In this issue:

  1. August in the Garden
  2. Fall Garden Prep and Classes
  3. Gardenerd Tip of the Month: Ripening Ground Cherries
  4. Gardenerd Product of the Month: Jr. Spaghetti Strap Top

1. August in the Garden

Is it hot enough for you? We’re on the coast and it’s been 85-90 degrees every day (with no air conditioning, mind you). We have a strategy here at Gardenerd HQ: in the morning we open all the windows, turn on two box fans to pull in cool morning air, then close up the house as outside temps rise. The house stays 10 degrees cooler than outside most of the day (still gets up to 86 inside, though), then we repeat the process in the late afternoon until we go to bed. Some afternoons we just stare at our toes because it’s too hot to do anything.

In our test garden, we’re harvesting Styrian Hulless pumpkins, cucumbers, tree kale, onions, and tomatoes. We’re making vegan pesto (from this recipe for broiled tomatoes), and watching our pomegranates swell. We’re scattering cilantro and arugula seeds from spent plants, and scouring the interwebs for more zucchini recipes. It’s time to can, dehydrate, and freeze summer’s harvest as fall comes into view. It’s time to prep beds for fall planting (see below) and clean up the garden as summer wanes.

We’ve added 3 new classes for fall, and I’ll be speaking about Bees and Pollinators at the 2018 Heirloom Expo in Santa Rosa, CA on Sept. 12. Make plans to attend this event. It is “running away to the circus” for gardeners. If you haven’t yet, please sign my petition to bring back the BioStack composter, and stay cool out there!

Happy Summer Gardening,



2. Fall Garden Prep and Classes

Broccoli, cabbage and more grow under lights for October planting.
Broccoli, cabbage and more grow under lights for October planting.

I’ve said it before, and I’ll say it again: fall is the best growing season. Cool-weather crops love the chilly temperatures and rainfall. They practically grow themselves. It’s time to plan your fall garden for mild-winter climates. Here’s our annual fall crop list for your enjoyment:

Lettuces: loose-leaf and head varieties.

Greens: arugula, mustard greens, collards, spinach, and Swiss chard.

Herbs: parsley – flat and curly, cilantro, thyme, fennel, mint, sorrel, and lovage.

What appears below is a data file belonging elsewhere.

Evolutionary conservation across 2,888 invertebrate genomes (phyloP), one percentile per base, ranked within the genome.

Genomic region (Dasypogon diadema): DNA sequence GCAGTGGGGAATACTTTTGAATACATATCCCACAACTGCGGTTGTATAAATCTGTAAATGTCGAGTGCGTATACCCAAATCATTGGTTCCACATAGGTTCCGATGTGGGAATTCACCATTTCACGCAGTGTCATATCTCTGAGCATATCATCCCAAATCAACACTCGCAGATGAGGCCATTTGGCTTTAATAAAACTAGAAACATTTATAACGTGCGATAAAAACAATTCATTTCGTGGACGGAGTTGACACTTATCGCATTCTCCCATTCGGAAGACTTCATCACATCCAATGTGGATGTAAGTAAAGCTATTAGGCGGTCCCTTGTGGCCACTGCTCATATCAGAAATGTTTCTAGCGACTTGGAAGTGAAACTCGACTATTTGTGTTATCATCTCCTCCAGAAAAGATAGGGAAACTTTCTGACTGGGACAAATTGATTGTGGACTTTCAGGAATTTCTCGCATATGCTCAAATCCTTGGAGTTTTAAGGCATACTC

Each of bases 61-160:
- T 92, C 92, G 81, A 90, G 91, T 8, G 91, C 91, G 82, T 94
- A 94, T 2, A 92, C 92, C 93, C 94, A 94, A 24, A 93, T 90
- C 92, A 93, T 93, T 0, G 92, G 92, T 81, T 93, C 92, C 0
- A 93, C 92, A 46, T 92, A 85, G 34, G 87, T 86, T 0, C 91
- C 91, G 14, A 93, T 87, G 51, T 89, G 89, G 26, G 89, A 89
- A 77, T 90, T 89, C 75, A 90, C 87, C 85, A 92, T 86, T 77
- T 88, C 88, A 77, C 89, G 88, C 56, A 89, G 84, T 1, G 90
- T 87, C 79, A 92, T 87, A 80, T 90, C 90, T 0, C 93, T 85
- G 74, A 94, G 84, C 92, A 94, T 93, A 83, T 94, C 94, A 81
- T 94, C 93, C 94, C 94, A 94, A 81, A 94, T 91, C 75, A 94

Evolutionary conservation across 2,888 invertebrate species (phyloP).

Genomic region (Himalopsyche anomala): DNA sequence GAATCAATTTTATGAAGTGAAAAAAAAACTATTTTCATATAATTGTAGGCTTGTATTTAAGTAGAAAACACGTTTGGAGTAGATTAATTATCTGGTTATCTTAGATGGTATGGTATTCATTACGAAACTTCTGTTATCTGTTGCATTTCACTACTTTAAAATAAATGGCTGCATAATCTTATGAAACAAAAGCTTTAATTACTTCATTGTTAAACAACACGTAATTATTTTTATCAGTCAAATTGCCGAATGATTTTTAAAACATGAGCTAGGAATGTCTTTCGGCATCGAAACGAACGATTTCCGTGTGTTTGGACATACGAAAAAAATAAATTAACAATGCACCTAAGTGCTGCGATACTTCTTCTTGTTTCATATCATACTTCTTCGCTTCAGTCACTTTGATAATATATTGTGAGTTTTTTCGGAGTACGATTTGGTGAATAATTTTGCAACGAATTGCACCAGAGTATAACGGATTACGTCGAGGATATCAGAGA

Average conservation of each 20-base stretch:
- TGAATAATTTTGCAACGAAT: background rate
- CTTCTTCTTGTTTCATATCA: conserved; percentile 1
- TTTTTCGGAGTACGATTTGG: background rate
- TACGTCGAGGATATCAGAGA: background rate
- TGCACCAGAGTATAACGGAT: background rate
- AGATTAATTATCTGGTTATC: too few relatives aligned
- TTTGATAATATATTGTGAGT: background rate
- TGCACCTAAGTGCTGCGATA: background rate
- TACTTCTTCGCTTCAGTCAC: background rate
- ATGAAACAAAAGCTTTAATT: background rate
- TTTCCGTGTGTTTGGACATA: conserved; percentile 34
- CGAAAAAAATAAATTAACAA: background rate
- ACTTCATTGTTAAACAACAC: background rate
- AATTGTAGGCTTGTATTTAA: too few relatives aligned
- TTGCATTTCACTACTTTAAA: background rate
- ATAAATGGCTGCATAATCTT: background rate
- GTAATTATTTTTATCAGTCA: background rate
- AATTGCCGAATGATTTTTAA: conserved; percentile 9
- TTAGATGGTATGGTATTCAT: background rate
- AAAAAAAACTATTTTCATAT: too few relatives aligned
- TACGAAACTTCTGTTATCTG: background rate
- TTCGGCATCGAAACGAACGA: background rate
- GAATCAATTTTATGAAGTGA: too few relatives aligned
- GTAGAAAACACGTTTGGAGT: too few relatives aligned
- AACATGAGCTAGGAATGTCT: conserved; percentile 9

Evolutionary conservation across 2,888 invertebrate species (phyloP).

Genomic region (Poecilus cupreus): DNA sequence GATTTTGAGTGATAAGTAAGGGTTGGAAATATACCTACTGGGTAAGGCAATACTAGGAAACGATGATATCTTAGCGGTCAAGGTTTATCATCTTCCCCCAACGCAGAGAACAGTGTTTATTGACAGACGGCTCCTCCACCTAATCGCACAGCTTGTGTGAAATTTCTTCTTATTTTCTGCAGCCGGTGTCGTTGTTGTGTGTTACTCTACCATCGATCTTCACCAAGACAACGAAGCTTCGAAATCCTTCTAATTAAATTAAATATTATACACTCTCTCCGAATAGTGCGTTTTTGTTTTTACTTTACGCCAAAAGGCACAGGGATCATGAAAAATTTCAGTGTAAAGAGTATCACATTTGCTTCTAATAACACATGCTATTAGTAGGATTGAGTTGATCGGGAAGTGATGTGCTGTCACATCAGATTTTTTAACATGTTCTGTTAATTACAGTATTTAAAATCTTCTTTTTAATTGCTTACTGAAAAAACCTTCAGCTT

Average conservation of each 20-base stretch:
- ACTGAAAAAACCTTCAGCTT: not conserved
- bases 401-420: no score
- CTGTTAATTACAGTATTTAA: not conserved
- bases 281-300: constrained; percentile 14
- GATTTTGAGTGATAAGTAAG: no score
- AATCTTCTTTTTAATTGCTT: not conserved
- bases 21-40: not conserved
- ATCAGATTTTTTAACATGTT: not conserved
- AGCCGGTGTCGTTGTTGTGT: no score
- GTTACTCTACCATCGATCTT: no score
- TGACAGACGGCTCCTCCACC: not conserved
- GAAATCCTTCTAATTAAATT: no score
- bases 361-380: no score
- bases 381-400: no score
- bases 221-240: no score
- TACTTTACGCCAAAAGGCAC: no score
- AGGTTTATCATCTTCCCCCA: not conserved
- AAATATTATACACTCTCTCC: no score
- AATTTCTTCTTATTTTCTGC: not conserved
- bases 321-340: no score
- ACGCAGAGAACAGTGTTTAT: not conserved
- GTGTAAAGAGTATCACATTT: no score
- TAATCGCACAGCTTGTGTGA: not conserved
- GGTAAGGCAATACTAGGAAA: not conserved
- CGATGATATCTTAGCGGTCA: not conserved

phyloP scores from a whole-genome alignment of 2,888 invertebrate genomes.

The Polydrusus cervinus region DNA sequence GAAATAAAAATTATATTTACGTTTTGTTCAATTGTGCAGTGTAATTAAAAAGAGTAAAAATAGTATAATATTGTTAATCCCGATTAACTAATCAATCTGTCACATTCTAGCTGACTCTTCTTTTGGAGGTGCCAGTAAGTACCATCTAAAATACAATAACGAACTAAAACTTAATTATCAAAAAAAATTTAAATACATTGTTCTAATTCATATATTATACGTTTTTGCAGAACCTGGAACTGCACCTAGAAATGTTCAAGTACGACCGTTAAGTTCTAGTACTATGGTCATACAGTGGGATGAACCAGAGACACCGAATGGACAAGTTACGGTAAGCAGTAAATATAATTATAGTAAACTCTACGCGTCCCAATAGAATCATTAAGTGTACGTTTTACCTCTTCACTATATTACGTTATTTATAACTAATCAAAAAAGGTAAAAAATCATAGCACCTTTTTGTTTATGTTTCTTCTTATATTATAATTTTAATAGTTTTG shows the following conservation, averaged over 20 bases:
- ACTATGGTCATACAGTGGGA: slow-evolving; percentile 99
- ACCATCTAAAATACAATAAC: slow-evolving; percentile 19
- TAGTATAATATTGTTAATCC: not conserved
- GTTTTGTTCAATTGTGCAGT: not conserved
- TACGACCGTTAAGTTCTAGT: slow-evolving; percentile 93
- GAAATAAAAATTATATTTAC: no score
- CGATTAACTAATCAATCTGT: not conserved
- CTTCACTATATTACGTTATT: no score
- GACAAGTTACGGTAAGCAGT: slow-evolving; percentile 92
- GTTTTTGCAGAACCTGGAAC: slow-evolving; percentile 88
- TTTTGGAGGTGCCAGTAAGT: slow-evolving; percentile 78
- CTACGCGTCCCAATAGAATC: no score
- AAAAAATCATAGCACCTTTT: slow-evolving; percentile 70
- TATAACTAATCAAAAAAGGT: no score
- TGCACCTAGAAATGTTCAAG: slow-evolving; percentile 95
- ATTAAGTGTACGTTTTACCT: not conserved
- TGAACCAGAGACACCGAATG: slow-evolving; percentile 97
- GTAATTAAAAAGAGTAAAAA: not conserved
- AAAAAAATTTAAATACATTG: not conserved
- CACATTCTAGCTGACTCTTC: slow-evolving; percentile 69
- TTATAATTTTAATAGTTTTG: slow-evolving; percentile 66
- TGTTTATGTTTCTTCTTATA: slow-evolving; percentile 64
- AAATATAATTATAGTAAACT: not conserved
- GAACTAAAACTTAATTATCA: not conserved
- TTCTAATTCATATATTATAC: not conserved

Brassicas (in mild climates): broccoli, cauliflower, cabbage, and kohlrabi.

Root vegetables: carrots, parsnips, beets, turnips, and radishes.

Bulb Vegetables: Green onions, and Garlic! Grow your year’s supply of garlic in as little as 4 square feet.

Vines: Peas, and sweet peas (for color).

Green manure crops: these are cover crops that lock in nitrogen and that build up the soil: fava beans, clover, hairy vetch, and the like. Dedicate one raised bed per fall season for this wonderful soil builder and you will have a loamy foundation to start with in spring. Check out for their wonderful selection of cover crops.


If you need help figuring out where to put everything, join in one of our two Fall Garden Planning Workshops on Sept. 8 and Nov. 4th. We also have a Composting Webinar on August 30th for those who aren’t local. And our ever-popular Basic Organic Gardening course at Santa Monica College is coming in October. Join in to gain knowledge and confidence in the garden.

3. Gardenerd Tip of the Month – Ripening Ground Cherries

Tiny tomatillo-like fruits are oddly sweet and savory at the same time.

We received a great question about green ground cherries this week. Read our blog post for the right way to ripen ground cherries that fall prematurely.

Green Ground Cherries

4. Gardenerd Product of the Month – Jr. Spaghetti Tank Top

It’s hot. Stay cool in this Jr. Spaghetti Tank Top from Gardenerd. It comes in 4 colors: white, yellow, pink, and blue. Choose your favorite and let the coolness begin! Get yours today.

Stay tuned for more tips and tidbits from Happy summer gardening!

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